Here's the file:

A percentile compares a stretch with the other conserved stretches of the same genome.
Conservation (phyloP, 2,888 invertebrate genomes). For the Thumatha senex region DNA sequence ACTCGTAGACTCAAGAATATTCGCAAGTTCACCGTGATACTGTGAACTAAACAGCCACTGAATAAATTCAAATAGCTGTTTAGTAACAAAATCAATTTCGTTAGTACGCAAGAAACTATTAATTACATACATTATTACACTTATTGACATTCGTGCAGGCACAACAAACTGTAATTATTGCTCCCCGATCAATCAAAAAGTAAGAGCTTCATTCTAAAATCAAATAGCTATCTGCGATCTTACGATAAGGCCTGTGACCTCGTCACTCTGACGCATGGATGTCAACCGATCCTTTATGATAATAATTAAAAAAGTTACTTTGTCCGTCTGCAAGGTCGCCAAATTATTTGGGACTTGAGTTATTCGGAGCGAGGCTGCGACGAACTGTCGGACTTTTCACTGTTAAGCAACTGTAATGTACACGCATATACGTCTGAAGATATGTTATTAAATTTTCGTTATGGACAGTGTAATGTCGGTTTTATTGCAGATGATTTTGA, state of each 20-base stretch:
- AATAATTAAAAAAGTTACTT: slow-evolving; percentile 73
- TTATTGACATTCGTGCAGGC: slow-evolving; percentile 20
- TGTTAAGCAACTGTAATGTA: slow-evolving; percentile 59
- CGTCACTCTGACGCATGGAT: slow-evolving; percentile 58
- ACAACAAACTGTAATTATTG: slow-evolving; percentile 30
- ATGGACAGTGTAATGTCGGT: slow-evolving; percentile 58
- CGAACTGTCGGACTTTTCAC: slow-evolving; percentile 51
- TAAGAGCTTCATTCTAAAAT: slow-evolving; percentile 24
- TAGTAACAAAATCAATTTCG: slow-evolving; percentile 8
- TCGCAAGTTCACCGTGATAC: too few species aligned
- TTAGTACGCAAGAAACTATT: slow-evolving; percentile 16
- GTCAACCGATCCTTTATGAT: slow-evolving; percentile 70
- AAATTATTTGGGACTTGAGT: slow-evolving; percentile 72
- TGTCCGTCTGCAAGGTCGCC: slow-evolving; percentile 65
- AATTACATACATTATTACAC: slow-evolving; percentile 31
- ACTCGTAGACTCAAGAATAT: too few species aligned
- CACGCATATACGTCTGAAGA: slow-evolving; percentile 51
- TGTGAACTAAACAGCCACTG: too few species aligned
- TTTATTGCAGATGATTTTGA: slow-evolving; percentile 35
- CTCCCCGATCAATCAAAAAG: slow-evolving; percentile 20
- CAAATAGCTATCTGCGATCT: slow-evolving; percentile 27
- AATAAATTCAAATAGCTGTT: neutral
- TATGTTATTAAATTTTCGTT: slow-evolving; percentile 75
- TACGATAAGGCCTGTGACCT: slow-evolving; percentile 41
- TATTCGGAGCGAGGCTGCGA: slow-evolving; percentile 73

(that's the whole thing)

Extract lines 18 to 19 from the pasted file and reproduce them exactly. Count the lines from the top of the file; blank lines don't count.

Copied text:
- ACTCGTAGACTCAAGAATAT: too few species aligned
- CACGCATATACGTCTGAAGA: slow-evolving; percentile 51